January 29, 2018

On Getting Comfy with Uncertainty: 7 Ways to Embrace the Not-Knowing.  



“Not-knowing is true knowledge. Presuming to know is a disease.” ~ Lao Tzu


Let’s be honest: uncertainty is nobody’s cup of tea.

We allow it to cause both suffering and anxiety. At times, it can feel like our greatest enemy.

Living with uncertainty feels uncomfortable, like that sensation you get when an episode of your favorite series ends and you become anxious to know what will happen next.

This is how our lives often feel, except way more disturbing than a television show. We can’t download “tomorrow” or wait for 8 p.m. to figure out how it all ends—our lives require patience.

Uncertainty is especially upsetting during rough times. Maybe our relationship is on the verge of collapsing, a family member is ill, or our financial situation is unstable. And sometimes, even when our life seems perfectly okay, uncertainty keeps pinching us as if to ask, “Why am I not bothering you? Am I bothering you now? Should I pinch harder?”

Why are we so uncomfortable with uncertainty?

Simply because the unexpected terrifies us—we don’t know how to navigate through it. When we’re faced with the unknown, our current situation and emotions—the life we’re attached to—becomes threatened.

We then feel the need to do something, anything, to change the crazy way that life works. Our ego can’t rationalize the fact that some things are beyond our control. Hence, it craves security and tries its best to create it and maintain it. But in reality, we’re only creating a new illusion that will disappoint us.

Here are a few thoughts that can help us embrace the not-knowing:

1. Creating security won’t stop the unknown from manifesting.

Security is the weapon with which we fight uncertainty. We stop entering relationships to avoid heartbreak, we only fly in good weather so our plane won’t crash, or we apply anti-aging creams to prevent getting older. The reality is there’s nothing we can do to stop uncertainty—anything can happen. The causes and conditions of life are stronger than any of us.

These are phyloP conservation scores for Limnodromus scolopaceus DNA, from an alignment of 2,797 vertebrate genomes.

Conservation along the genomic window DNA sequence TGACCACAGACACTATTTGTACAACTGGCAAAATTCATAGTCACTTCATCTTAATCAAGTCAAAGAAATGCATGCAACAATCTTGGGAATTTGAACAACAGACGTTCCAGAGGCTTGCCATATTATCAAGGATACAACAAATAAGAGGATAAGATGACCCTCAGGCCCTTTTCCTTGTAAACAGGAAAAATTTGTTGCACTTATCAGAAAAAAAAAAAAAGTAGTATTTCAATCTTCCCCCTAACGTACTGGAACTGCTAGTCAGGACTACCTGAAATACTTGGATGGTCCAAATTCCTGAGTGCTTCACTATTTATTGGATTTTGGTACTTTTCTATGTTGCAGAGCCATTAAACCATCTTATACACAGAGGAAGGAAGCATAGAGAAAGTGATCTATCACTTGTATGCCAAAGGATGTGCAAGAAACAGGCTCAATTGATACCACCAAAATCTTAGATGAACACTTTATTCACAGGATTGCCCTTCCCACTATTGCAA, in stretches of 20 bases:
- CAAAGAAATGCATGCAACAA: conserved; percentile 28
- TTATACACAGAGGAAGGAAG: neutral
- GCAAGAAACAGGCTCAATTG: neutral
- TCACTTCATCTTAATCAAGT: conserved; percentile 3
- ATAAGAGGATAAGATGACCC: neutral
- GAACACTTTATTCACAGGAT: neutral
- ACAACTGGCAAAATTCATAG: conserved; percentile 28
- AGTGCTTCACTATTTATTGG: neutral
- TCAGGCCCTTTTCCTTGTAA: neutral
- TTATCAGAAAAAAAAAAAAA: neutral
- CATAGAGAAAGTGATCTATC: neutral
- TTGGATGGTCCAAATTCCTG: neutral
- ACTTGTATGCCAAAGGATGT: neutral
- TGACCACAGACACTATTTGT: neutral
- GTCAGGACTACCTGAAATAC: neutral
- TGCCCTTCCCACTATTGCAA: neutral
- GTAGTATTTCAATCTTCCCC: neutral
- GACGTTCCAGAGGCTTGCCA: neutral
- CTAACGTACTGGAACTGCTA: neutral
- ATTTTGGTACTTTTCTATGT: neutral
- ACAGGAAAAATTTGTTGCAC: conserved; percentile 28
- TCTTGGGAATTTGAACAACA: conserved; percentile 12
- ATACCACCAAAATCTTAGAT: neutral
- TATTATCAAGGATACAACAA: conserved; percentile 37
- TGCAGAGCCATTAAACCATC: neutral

2. This doesn’t mean we shouldn’t take action.

I like to compare uncertainty to the bus we take to work each day. Maybe the bus makes a weird noise or the driver drives a little crazy. However, we have no other choice but to take it because it’s our only means of transportation. So start that new relationship, fly in any weather, and embrace old age. We’re meant to ride with uncertainty and not resign from it. Expose yourself to the unknown and allow yourself to be part of it.

3. And this, my dear, requires faith.

Faith in God, in the universe, in the unknown, in yourself—regardless of how you practice it, faith is essential. If we don’t have faith, we’ll never get on that bus. We’ll miss our destination because we’re concerned about the “what if.” We must trust that whatever happens was going to happen anyway, even if we did try to intervene.

4. Life is such.

In the song “Ironic,” Alanis Morissette sings, “Well life has a funny way of sneaking up on you when you think everything’s okay and everything’s going right. And life has a funny way of helping you out when you think everything’s gone wrong and everything blows up in your face.”

It’s true. This is life, and the fact that uncertainty exists means there’s nothing to fear. I’ve learned that it makes more sense to be scared of what we, as humans, create—like atomic bombs—than to be scared of what the universe has created. Whatever naturally exists in life comes from an intelligent source that is never wrong. There’s a natural flow that we are built to handle, if only we’d stop letting our mind convince us otherwise.

5. So how do we learn patience?

Pema Chödrön says, “Patience is not learned in safety.” We only learn to be patient when we leap into uncertainty. Impatience only causes us more anxiety. No matter how hard we try to know something, we won’t know it until it comes.

Remain present in your body and mind. There is no future—just a constant set of “nows.” This very moment is the future and, simultaneously, the past. So basically, what we’re scared of can’t exist unless we keep it in the present moment.

6. Start now.

Change your perspective on uncertainty. Instead of creating an enemy out of it, create a friend. When I was a kid, I loved to buy Kinder Eggs, a candy with a surprise inside. I couldn’t wait to get home and see what was there for me. Life should be just like a big Kinder Egg—we need to let the uncertainty excite us.

7. Understand the difference.

There are some things in life that we can control and others that we can’t. Know the difference. For instance, we can be careful while driving but we can’t completely prevent an accident—someone could crash into the back of our car. We can, and should, take action, but always with the knowledge that uncertainty is all around. Don’t be mad at life for what you can’t control. Instead, shift your focus to what you can control.

Be prepared for all sorts of scenarios. And remember the saying, “Hope for the best but prepare for the worst.”



Author: Elyane Youssef
Image: Esra Erben/Flickr
Editor: Nicole Cameron
Copy Editor: Callie Rushton

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